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Fortnightly Bulletin – 23rd October 2023

24 October 2023

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Guidance

Use of clay in slurry lagoons or irrigation reservoirs: RPS 91

This regulatory position statement (RPS) does not change your legal requirement to have an environmental permit for a waste operation when you use waste clay to construct slurry lagoons or irrigation/winter storage reservoirs. 

However, the Environment Agency will not normally take enforcement action against you if you do not comply with this legal requirement provided that: 

  • your activity meets the description set out in this RPS, 
  • you comply with the conditions set out in this RPS.

In addition your activity must not cause (or be likely to cause) pollution of the environment or harm to human health, and must not: 

  • cause a risk to water, air, soil, plants or animals, 
  • cause a nuisance through noise or odours, 
  • adversely affect the countryside or places of special interest

This RPS relates to the use of up to 6,000 tonnes of waste clay (waste code 17 05 04) from construction and excavation sites in the construction of:

  • slurry lagoons,
  • irrigation or winter storage reservoirs. 

For the full guidance, click here.

Source: gov.uk

Operating an existing medium combustion plant greater than 5MWth: RPS 290

This RPS does not change your legal requirement to have an environmental permit to operate an existing medium combustion plant greater than five megawatt thermal (MWth) after the 1st of January 2024. 

However, the Environment Agency will not normally take enforcement action against you if do not comply with this legal requirement provided that: 

  • your activity and the circumstances meet the description set out in this RPS, 
  • you comply with the conditions set out in this RPS, 
  • your activity does not cause (and is not likely to cause) pollution of the environment or harm to human health. 

This RPS only applies to those with complex bespoke medium combustion plant environmental permit applications, who have been unable to secure this from the Environment Agency before the 1st of January 2024 deadline.

An application for a complex bespoke environment permit for an existing medium combustion plant must have been submitted by the 1st of November 2023 to the Environment Agency, and a detailed air quality modelling to support your application needs to be submitted by the 31st of July of 2024 to the Environment Agency.

For the full guidance, click here.

Source: gov.uk

Storing and treating litter, straw, slurry and wash water from an animal disease outbreak: RPS 36

This RPS on storing and treating litter, straw, slurry and wash water in a location where an animal disease outbreak has been identified by the Animal and Plant Health Agency.

This RPS applies to the storage and treatment of waste:

  • Litter
  • Straw
  • Slurry*
  • Wash water.

The waste must be generated during cleansing and disinfection after an animal disease outbreak has been confirmed by the Animal and Plant Health Agency (APHA).

*The Reduction and Prevention of Agricultural Diffuse Pollution (England) Regulations 2018 define slurry as “liquid or semi-liquid matter with a consistency enabling it to be pumped or to be discharged by gravity, which is composed of:

  1. excreta produced by livestock while in a yard or building (including that held in wood chip corrals), or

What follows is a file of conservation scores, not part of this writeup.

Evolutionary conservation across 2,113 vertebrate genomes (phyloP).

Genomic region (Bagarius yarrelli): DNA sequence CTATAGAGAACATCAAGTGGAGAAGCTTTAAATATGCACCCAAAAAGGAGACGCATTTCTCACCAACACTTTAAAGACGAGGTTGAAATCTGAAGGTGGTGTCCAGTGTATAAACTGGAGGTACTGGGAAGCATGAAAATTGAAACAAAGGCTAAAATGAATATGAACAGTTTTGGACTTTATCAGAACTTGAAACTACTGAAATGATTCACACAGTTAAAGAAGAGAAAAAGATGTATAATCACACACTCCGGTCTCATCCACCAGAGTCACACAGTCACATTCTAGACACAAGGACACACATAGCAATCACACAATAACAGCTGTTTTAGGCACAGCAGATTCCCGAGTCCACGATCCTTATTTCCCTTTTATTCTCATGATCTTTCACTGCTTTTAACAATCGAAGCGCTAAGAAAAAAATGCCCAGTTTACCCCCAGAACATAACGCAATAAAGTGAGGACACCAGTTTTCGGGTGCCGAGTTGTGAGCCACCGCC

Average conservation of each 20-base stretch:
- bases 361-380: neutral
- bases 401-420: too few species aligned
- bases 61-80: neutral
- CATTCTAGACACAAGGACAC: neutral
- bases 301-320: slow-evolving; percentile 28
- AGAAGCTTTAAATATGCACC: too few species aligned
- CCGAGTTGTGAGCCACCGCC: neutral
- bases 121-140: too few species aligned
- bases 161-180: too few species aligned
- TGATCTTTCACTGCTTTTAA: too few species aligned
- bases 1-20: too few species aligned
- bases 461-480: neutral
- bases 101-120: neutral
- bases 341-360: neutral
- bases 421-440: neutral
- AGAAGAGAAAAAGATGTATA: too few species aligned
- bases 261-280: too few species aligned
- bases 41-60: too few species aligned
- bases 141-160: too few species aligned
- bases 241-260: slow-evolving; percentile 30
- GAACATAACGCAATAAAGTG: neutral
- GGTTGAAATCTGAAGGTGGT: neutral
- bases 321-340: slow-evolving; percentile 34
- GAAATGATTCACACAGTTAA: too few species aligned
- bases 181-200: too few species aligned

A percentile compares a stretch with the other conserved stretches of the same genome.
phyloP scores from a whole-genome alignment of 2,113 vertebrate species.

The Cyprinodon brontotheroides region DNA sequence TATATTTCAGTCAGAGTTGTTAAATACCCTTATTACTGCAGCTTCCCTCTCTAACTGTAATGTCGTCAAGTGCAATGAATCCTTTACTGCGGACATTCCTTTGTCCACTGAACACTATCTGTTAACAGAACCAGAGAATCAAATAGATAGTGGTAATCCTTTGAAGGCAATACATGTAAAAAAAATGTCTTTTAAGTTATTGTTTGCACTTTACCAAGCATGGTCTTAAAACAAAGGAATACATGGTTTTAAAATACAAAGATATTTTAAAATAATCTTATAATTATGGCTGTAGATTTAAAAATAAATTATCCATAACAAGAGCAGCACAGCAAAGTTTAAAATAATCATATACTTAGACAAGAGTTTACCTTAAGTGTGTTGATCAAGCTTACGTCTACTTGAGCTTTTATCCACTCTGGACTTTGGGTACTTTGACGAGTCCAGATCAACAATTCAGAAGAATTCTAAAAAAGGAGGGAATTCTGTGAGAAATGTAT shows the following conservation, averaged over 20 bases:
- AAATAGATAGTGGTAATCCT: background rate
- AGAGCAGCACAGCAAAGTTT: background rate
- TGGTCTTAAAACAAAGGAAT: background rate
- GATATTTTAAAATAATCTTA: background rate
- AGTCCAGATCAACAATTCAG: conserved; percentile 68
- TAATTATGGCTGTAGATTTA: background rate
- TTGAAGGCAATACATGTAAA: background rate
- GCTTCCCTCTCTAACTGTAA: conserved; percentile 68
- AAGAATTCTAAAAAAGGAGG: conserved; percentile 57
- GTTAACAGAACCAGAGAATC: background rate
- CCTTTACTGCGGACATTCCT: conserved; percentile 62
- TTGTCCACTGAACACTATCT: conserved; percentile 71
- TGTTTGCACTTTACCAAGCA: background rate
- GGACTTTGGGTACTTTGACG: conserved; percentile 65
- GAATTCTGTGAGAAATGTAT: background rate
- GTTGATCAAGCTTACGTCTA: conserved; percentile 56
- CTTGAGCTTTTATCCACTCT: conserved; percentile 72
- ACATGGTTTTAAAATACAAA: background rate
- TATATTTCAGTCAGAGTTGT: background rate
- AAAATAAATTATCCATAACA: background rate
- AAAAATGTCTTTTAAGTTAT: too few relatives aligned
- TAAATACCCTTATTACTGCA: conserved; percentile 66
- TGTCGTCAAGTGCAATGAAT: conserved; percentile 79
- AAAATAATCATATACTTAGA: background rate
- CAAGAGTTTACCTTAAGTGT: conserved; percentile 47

2. a mixture of livestock excreta, livestock bedding, rainwater and washings from a yard or building used by livestock.

The circumstances in which this RPS applies, is when an animal disease outbreak has been confirmed by the APHA.

For the full guidance, click here.

Source: gov.uk

Treat small volumes of contaminated soil and groundwater: RPS215

This RPS does not change your legal requirement to have an environmental permit to treat contaminated soil and or groundwater, and temporarily store the waste or products used, when you carry out small scale:

  • remediation for pollution incidents or land contamination using the techniques listed in this RPS,
  • site-specific remediation trials to find out if a technique listed in this RPS will be effective.

Small scale means the specified volumes given in this RPS.

However, the Environment Agency will not normally take enforcement action if you do not comply with this legal requirement if you meet the requirements in the RPS.

The RPS does not apply to any other legal requirements.

This RPS does not apply to the reuse of treated materials.

For the full guidance, click here.

Source: gov.uk

Open loop heat pump systems: apply to install one

The guidance for the open loop heat pump system was originally published in February 2016.

You may need to get consent, a permit and a licence from the Environment Agency before you can install either:

  • an open loop ground source,
  • a surface water source heating and cooling system.

These systems pump water from beneath the ground or from nearby rivers, canals, lakes or the sea. They use the water to heat or cool buildings before reintroducing it to the ground or surface water.

If you want to install one of these systems, you will need:

  • groundwater investigation consent – if you’re going to drill for a ground source scheme
  • an abstraction licence – if you are taking more than 20 cubic metres per day,
  • an environmental permit to discharge the water or a registered exemption from this requirement – unless you meet the criteria for a low-risk activity,
  • an environmental permit for flood risk activities or ordinary watercourse consent – if you’re carrying out works near a watercourse, a flood defence or a sea defence.

You do not need groundwater investigation consent or an abstraction licence for a closed loop heat exchanger. However, from the 2nd of October 2023 you may need an environmental permit for the discharge. Check the guidance on closed loop schemes to find out what to do.

There’s separate guidance for deep geothermal systems.

For the full guidance, click here.

Source: gov.uk

Articles of Interest

Open consultation – Changes to Technically Competent Manager (TCM) attendance at permitted sites

This is the Environment Agency’s second consultation on TCM attendance at sites with an environmental permit for a waste operation.

The result of the first consultation showed that respondents preferred the approach given in option 1, which links attendance to charging bands (except for closed landfills and mobile plant).

The consultation document gives more detail on:

  • how the preferred approach to TCM attendance will work in future,
  • other proposed changes to the attendance requirements and associated guidance.